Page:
PAY.PR.A to Purchase & Retire 10.8% of Issue

This is something both interesting and complicated – it would have to happen at month-end! PAY.PR.A announced today:

the final results of its modified Dutch auction-type substantial issuer bid to repurchase (the “Offer”) up to 300,000 of its preferred shares (TSX: “PAY.PR.A”) which expired at 5:00 p.m. (EST) on May 30, 2007

    Based on the final report provided by the depositary for the Offer, 224,644 preferred shares have been deposited and not withdrawn. Pursuant to the terms of the Offer, HIPAYS determined the purchase price to be $25.90 per preferred share (the “Purchase Price”) to put it in a position to take up the maximum number of preferred shares deposited to the Offer for an aggregate purchase amount of $5,818,279.60.
    All preferred shares properly deposited to the Offer at auction tender prices below the Purchase Price will be purchased at the Purchase Price. Payment to holders of preferred shares tendered and accepted for purchase will be made as soon as practicable, but otherwise in compliance with the Offer.
    The purchased preferred shares represent approximately 10.8% of the preferred shares outstanding as of May 30, 2007. After the purchase, approximately 1,860,752 preferred shares will remain outstanding.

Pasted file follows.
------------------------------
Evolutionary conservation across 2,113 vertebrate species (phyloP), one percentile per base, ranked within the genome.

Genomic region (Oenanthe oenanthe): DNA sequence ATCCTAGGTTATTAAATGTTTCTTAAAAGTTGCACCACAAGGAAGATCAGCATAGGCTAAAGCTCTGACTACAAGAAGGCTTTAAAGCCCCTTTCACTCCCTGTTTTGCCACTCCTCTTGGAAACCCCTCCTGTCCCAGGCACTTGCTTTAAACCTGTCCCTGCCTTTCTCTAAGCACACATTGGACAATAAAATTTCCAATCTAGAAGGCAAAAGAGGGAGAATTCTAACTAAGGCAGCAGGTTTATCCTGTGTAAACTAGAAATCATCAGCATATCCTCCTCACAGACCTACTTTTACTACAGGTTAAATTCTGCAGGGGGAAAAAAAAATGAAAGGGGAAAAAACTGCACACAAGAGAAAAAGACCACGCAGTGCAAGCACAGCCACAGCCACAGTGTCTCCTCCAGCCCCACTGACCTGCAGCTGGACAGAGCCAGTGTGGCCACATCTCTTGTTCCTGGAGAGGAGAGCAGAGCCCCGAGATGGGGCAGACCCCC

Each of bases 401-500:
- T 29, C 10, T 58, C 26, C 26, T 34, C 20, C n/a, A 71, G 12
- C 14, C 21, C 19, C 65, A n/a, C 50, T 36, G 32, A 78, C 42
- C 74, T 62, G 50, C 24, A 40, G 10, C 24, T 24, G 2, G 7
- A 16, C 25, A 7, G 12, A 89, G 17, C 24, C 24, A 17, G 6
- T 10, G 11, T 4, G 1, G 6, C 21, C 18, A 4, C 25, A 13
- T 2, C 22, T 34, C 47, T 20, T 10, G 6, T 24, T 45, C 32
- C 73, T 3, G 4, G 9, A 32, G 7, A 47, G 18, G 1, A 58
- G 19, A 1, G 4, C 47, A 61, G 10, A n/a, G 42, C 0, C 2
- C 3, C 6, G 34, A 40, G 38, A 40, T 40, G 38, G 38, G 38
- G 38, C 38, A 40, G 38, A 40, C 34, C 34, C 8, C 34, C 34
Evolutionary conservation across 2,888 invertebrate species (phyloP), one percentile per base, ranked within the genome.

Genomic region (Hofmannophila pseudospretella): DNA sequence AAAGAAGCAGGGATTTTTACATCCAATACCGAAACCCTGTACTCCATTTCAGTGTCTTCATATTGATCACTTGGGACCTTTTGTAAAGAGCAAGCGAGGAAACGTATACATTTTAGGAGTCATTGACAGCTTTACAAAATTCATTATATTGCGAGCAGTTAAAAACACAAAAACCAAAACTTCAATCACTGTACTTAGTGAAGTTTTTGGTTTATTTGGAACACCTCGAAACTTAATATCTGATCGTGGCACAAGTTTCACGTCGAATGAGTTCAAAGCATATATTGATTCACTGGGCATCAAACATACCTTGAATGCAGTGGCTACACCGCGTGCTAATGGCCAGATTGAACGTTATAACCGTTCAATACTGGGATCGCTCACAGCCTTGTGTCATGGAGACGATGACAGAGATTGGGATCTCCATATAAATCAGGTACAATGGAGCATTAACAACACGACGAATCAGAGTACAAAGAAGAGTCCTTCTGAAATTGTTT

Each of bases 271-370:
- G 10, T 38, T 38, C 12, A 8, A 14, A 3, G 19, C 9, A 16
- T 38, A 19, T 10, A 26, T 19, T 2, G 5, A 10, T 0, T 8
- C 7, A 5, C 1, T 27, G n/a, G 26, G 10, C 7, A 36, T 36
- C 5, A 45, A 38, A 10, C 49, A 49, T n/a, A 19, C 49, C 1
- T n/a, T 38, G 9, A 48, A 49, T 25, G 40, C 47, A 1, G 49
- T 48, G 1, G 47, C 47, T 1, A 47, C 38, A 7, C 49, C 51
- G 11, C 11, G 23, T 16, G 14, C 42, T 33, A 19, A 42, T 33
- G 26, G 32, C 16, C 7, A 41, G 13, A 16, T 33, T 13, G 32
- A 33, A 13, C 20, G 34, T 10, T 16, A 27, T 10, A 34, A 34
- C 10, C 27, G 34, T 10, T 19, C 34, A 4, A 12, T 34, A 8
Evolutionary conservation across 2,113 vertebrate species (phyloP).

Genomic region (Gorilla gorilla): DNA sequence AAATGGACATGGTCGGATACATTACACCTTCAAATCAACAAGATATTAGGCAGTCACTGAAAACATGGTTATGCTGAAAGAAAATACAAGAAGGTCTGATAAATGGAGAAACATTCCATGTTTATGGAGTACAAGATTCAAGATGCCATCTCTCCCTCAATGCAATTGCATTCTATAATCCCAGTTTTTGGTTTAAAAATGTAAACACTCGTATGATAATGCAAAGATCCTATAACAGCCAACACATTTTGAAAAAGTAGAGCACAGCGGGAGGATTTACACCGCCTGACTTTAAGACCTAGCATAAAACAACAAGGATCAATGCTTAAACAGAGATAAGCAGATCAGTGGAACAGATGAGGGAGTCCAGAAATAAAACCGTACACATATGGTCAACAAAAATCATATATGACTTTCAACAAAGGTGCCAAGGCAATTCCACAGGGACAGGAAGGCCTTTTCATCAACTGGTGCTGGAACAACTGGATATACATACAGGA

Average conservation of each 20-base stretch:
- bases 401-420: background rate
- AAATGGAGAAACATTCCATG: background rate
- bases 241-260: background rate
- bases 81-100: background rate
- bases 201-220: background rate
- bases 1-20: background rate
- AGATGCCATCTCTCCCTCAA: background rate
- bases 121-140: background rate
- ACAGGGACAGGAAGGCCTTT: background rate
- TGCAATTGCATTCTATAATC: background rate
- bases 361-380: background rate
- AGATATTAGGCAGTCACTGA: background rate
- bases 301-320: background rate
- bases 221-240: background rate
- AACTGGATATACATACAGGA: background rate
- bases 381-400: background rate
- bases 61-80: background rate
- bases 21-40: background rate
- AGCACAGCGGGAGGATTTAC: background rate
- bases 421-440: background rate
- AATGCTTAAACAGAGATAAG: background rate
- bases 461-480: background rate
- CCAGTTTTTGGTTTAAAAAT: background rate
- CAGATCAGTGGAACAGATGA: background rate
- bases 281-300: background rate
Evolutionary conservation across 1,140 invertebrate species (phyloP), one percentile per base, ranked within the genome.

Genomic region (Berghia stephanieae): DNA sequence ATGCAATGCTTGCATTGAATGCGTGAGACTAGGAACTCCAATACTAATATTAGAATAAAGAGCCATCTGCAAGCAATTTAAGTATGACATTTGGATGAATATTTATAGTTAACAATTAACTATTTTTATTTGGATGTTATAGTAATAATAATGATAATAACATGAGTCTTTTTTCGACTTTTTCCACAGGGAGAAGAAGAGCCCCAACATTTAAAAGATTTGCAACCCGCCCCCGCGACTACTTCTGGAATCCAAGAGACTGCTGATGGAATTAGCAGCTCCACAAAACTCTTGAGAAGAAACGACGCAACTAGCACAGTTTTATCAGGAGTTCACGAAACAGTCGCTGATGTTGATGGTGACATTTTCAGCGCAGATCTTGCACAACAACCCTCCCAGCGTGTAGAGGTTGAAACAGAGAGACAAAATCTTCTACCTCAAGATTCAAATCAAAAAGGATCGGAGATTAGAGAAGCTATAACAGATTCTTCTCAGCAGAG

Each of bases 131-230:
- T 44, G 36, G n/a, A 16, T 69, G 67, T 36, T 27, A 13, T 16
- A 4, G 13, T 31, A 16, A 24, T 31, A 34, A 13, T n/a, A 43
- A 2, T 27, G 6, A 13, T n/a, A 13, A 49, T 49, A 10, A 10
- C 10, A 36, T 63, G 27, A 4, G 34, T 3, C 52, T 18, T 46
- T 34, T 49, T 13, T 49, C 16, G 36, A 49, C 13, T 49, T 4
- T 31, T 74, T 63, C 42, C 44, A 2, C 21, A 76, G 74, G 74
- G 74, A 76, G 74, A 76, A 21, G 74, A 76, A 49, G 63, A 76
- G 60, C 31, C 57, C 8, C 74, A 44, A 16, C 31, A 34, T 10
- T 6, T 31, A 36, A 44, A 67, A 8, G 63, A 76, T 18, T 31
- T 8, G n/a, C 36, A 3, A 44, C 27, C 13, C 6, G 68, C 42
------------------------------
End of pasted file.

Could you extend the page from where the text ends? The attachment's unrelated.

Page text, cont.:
According to the press release that announced the offer:

On July 31, 2008 (the “Termination Date”) the preferred shares will be redeemed for $25.00 and the remaining 15 distributions from the expiry of the Offer to the Termination Date will amount to $1.719. Accordingly, the yield to maturity of a preferred share at $25.50 to the Termination Date is 3.86% and the yield to maturity of a preferred share at $25.90 to the Termination Date is 2.57%.

Now, at first glance, this doesn’t seem to make much sense. Why would the company purchase its own prefs at a premium to par and at a lousy yield-to-maturity? 

I suspect the key may be found in my last comment on this issue:

As far as I can make out from the prospectus, the “Preferred Repayment Portfolio” will be delivered in its entirety to CIBC on the termination date in exchange for the amount due on maturity of the prefs. This is a bit of bad new for the Capital Unit Holders (because it means the current excess value of $3,901,000 will be lost), but the pref holders don’t care!

So I suspect that this is worthwhile for the Capital Unit Holders because they will now capture the excess value … or, at least, a fraction of it! I’m not sure about this, though, so confirmation or denial of this hypothesis is left as an exercise for the student.

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